Design of Anisotropic Functional Colloids


Thermoresponsive microgels are cross-linked polymeric structures that can undergo reversible volume transitions upon variations of the temperature. Pure microgels and composite core-shell microgels made of a polystyrene core and a microgel shell have extensively been studied as model systems for investigating the phase diagram and dynamics of colloidal particles interacting with a soft potential [1-3]. As a result of the thermosensitive shell which undergoes a temperature induced volume phase transition, their overall size and interactions can be controlled via the temperature (see [1,3-5]. As versatile colloidal systems that allow for a delicate control of their conformation, size and interaction potential, they exhibit a rich phase behaviour [3,5,6] and proved to be ideal building blocks for directed self-assembly [3,6,7]. Whereas all these applications were done with spherical particles, the interest recently turned to non-spherical systems.


Colloidal Design

Colloidal Design © Crassous

Figure 1: Nanoengineering composite microgels into different shapes. Ellipsoidal, facetted and bowl-shape composite microgels with a polystyrene core are obtained by post-processing spherical core-shell microgels. Figure reproduced from Ref. 10.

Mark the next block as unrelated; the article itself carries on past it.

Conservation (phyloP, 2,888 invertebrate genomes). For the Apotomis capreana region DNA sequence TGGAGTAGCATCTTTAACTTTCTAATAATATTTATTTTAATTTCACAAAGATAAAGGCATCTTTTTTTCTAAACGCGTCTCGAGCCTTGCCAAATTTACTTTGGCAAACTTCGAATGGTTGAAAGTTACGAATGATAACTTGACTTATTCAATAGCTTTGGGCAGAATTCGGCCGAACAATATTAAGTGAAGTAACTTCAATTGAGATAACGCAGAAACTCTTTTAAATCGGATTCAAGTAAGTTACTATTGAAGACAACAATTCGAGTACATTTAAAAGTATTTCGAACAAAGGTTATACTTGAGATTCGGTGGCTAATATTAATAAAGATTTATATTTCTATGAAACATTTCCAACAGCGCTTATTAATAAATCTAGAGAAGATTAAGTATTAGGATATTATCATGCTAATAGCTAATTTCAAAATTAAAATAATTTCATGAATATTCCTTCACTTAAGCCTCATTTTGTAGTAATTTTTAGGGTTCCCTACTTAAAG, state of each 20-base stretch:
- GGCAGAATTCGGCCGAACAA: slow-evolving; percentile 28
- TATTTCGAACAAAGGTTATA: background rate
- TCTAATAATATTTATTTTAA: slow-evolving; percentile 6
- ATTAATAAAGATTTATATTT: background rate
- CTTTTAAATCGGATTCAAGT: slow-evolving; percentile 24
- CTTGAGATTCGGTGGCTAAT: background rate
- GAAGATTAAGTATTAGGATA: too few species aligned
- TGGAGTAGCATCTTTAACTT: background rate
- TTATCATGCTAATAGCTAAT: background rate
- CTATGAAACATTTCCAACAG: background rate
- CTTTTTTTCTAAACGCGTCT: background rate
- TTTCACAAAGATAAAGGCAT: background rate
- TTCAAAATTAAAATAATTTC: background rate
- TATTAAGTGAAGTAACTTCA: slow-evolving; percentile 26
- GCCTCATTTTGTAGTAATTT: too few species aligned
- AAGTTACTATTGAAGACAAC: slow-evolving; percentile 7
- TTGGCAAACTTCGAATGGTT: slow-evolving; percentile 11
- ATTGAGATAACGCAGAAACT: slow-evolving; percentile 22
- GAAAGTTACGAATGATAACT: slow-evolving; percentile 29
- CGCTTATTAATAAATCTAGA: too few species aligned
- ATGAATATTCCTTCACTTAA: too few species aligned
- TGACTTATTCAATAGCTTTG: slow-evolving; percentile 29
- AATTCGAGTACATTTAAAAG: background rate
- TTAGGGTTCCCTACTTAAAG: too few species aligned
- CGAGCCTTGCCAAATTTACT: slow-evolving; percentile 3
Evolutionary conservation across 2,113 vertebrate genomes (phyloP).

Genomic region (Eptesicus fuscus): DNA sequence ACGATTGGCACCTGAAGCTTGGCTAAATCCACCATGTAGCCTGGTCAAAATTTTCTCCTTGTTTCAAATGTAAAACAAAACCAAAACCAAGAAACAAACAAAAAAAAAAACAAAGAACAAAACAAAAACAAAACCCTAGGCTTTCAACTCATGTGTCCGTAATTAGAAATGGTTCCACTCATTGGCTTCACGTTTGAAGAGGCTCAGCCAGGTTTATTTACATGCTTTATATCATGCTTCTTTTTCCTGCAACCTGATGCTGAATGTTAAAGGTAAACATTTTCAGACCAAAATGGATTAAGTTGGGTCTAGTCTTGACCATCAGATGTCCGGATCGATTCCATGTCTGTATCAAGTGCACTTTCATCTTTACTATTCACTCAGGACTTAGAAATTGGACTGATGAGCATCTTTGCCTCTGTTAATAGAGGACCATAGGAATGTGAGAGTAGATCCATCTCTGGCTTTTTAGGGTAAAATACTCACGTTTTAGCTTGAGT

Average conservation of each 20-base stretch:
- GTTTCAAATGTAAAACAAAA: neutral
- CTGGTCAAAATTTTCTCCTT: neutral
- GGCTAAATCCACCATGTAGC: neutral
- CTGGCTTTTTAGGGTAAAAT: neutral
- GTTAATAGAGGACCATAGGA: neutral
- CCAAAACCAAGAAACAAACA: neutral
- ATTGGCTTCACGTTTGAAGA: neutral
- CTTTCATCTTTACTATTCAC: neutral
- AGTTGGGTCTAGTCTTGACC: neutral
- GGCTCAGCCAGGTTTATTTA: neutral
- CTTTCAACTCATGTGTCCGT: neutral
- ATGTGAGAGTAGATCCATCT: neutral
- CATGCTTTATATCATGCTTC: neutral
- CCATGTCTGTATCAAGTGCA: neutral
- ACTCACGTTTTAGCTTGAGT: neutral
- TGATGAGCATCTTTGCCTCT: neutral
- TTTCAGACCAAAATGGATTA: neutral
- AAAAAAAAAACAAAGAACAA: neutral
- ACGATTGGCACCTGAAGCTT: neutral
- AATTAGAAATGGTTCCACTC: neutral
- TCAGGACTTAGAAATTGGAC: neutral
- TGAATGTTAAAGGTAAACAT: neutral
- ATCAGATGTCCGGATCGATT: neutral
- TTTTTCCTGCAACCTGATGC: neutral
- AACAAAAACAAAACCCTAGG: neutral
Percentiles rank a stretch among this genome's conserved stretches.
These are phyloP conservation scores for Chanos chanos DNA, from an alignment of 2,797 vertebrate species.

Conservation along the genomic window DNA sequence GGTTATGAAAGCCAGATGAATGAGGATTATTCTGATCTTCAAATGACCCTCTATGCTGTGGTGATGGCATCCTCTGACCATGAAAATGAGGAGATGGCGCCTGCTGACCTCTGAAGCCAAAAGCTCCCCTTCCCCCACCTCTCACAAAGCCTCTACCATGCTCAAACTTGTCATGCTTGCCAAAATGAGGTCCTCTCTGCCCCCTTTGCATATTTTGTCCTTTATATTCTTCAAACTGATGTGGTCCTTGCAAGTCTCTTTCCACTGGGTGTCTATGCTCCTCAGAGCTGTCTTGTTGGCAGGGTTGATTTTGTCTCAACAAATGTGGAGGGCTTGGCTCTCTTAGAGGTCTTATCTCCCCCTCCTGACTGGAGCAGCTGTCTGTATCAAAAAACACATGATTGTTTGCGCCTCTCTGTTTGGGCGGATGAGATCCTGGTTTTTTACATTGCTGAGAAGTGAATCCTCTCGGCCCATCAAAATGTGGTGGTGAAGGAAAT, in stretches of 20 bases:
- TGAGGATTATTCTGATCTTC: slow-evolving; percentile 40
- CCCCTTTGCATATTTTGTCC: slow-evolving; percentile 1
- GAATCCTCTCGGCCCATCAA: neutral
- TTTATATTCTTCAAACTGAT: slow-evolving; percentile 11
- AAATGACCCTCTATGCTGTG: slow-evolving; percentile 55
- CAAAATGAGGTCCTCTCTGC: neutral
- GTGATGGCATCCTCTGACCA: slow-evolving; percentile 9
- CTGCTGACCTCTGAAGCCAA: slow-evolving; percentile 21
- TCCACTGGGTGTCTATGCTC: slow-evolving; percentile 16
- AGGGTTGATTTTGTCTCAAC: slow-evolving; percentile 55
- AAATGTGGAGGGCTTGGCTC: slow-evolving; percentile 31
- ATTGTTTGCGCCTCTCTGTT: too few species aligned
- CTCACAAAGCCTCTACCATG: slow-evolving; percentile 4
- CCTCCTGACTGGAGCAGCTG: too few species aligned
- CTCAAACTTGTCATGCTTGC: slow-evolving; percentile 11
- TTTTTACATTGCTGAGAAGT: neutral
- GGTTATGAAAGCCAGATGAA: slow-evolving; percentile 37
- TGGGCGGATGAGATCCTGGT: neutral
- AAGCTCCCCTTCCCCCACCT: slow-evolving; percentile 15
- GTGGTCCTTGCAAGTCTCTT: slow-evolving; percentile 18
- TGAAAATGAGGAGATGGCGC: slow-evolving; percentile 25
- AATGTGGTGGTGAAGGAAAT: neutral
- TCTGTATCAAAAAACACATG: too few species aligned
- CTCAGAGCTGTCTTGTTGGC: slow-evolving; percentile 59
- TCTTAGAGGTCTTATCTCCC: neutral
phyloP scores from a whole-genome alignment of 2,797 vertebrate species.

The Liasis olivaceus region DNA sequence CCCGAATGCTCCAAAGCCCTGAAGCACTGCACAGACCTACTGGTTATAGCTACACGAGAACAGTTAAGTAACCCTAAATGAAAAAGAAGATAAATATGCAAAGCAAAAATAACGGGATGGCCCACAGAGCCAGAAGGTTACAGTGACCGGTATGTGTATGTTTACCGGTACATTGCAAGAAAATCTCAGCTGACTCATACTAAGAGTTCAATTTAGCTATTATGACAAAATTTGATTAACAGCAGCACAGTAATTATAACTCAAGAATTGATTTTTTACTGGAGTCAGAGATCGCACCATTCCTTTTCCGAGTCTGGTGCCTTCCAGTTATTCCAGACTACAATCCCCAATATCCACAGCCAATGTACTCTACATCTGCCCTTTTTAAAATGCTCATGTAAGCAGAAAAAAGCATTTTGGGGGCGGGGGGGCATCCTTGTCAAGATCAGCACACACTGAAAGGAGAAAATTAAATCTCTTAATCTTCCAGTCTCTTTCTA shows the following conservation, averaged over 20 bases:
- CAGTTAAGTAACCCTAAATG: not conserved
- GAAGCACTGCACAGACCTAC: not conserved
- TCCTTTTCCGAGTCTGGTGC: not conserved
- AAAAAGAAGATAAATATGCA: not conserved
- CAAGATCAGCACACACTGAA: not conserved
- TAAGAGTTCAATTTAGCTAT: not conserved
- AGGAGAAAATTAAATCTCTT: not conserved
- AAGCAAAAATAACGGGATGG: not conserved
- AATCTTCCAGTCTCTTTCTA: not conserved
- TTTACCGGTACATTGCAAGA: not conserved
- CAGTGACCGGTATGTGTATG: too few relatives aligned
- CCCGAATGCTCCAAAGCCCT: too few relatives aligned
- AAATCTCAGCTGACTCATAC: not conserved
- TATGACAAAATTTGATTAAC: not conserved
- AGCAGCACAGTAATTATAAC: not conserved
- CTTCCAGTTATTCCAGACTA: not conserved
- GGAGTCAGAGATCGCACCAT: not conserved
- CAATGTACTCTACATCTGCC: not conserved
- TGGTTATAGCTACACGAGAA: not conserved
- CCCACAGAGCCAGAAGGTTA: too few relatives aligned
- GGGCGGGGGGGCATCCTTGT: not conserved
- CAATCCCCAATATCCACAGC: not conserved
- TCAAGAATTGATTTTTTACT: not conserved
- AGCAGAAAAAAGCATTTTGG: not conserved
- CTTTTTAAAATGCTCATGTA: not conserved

The key requirement towards complex assembled structures with desirable properties implies accurate engineering of colloidal particles as suitable building blocks with anisotropy in shape and interactions that need to be highly monodisperse in size and highly uniform in anisotropy. Our synthetic approach aims to design more complex shapes and describe the main strategies to establish microgel-based particles as the next key players for the future developments in directed self-assembly. We are following two main approaches to create the responsive building blocks. The first one relies on nanoengineering composite microgel into different shapes as shown in Figure 1 [8,9,10]. The other is a stepwise synthetic approach where anisotropic building blocks are functionalized with a microgel shell as shown in Figure 2 for anisotropic hybrid magnetic “nano-compass” microgels [11].

  Colloidal Design © Crassous

Figure 2: Creating multifunctional hybrid responsive colloids. A. CryoTEM micrograph of hybrid microgels consisting of a silica coated maghemite spindle core and a thermosensitive microgel shell. B. Control of the particle orientation under applied magnetic field as shown by SAXS (cSAXS, PSI Switzerland). Hematite spindle (red) align perpendicular to the field, whereas maghemite spindle (grey) align along the field [4].


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[2] D. Paloli, P. S. Mohanty, J. J. Crassous, E. Zaccarelli and P. Schurtenberger, Soft Matter, 2013, 9, 3000
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[6] Y. Min, M. Akbulut, K. Kristiansen, Y. Golan and J. Israelachvili, Nat. Mater., 2008, 7, 527
[7] J. McParlane, D. Dupin, J. M. Saunders, S. Lally, S. P. Armes and B. R. Saunders, Soft Matter, 2012, 8, 6239
[8] J. J. Crassous, H. Dietsch, P. Pfleiderer, V. Malik, A. Diaz, L. A. Hirshi, M. Drechsler and P. Schurtenberger, Soft Matter, 2012, 8, 3538
[9] J. J. Crassous, A. M. Mihut, E. Wernersson, P. Pfleiderer, J. Vermant, P. Linse and P. Schurtenberger, Nat. Comm., 2014, 5, 5516
[10] J. J. Crassous , A. M. Mihut , L. K. Månsson and Peter Schurtenberger, Nanoscale, 2015, 7, 15971
[11] J. J. Crassous, A. M. Mihut, H. Dietsch, O. Pravaz, L. Ackermann-Hirshi and A. Hirt, P. Schurtenberger, Nanoscale, 2014, 6, 8726